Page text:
I have a 0.5 and a 0.7 nozzle.

gplus
discussion
(Nathaniel Stenzel) #1

I have a 0.5 and a 0.7 nozzle. I did not think about it before going down this path, but what range of layer heights is acceptable for such a combo? I want to use the 0.7 nozzle for infills to make them thicker and hopefully more reliable.

(ThantiK) #2

Anything less than 80% of nozzle width is good. You can have a 1mm nozzle go all the way down to 0.05mm layer heights if you so wish. I’d probably start off experimenting with something like 0.2mm layer heights, with “Infill every 2 layers” turned on

(ThantiK) #3

0.14 layers, with infill every 4 would put you right at the 80% mark for the 0.7mm nozzle too, along with being a nice round number (depending on thread pitch, etc)

(Nathaniel Stenzel) #4

I had it at 0.2 for the 0.5 nozzle. I decided to go with 0.3 layer heights. I may change it back later though.

Infill every 4 layers. Hmmm…I should probably do something like that.

(Demetris Stavrou) #5

@ThantiK which slicer has this “infill every x layers”? I am using Cura and I dont think it has this feature. Thanks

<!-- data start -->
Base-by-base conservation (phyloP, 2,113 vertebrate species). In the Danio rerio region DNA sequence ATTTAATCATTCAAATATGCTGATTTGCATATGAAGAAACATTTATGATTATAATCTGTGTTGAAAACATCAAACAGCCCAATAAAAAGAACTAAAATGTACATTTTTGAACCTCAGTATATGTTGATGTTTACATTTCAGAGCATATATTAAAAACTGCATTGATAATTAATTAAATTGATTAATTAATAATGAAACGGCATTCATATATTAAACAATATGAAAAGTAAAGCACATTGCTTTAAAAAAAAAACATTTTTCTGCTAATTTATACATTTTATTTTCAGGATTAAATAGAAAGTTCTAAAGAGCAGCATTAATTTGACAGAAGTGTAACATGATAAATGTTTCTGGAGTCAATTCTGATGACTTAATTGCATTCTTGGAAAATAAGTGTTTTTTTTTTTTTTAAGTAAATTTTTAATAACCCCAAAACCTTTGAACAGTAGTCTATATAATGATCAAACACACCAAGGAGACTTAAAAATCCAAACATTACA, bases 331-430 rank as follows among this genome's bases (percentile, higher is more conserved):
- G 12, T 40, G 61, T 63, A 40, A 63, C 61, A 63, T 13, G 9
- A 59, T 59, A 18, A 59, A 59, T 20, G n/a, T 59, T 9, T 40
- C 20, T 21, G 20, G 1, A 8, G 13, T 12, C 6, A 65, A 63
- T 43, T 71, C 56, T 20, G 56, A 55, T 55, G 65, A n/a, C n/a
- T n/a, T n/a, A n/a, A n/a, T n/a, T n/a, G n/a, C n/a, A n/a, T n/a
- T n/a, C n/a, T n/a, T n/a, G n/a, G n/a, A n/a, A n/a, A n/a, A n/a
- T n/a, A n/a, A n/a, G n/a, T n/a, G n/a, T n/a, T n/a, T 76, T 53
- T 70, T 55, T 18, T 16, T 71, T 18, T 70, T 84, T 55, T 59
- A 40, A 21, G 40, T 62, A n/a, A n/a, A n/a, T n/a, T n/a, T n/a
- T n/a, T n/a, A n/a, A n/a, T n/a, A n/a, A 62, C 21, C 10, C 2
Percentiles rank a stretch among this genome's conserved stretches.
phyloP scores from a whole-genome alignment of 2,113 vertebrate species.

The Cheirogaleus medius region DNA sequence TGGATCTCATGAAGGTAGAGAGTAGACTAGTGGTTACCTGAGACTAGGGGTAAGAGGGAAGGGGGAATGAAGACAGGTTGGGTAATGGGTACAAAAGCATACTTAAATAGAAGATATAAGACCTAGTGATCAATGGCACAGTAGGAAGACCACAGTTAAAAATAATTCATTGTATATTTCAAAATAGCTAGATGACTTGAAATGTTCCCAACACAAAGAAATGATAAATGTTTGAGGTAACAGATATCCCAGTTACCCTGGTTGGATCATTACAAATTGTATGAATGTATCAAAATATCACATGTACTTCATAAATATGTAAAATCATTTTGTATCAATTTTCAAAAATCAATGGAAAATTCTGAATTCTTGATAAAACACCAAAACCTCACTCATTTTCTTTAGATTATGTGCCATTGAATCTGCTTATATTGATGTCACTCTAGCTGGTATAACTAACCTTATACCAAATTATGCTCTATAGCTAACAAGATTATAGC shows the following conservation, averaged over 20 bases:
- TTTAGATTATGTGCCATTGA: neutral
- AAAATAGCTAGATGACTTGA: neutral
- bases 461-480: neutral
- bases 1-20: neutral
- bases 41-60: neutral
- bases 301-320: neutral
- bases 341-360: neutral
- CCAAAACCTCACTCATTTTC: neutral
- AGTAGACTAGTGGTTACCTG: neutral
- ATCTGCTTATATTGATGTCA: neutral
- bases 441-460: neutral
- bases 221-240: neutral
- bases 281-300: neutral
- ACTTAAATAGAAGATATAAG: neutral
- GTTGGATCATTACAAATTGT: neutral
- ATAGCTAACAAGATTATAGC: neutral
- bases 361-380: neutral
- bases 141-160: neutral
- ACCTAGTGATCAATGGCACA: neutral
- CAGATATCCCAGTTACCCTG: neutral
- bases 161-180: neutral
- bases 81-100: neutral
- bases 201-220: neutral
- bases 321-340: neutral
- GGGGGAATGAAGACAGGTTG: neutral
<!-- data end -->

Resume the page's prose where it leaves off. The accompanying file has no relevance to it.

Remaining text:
(ThantiK) #6

@Demetris_Stavrou Slic3r. Slic3r also allows you to have multiple nozzles do different things. You could have a 0.25mm nozzle for outer perimeters giving you great detail, 0.5mm nozzle for inner perimeters so you can have thick walls without needing 8 perimeters, and a 0.7mm nozzle for infill, only doing infill every 4 layers to account for the extra thickness you were able to achieve. Allowing you to have a very speedy, yet very very detailed print.

(Nathaniel Stenzel) #7

Which reminds me that I wanted to improve Cura or write a python clone of Slic3r.

(ThantiK) #8

@NathanielStenzel , whatever you do, write about it. Start out with a simple STL, and grab a 2D slice. Then explain it. I think the world of slicers would get a lot more collaboration if the domain of knowledge had a little bit more explanation out and available to people.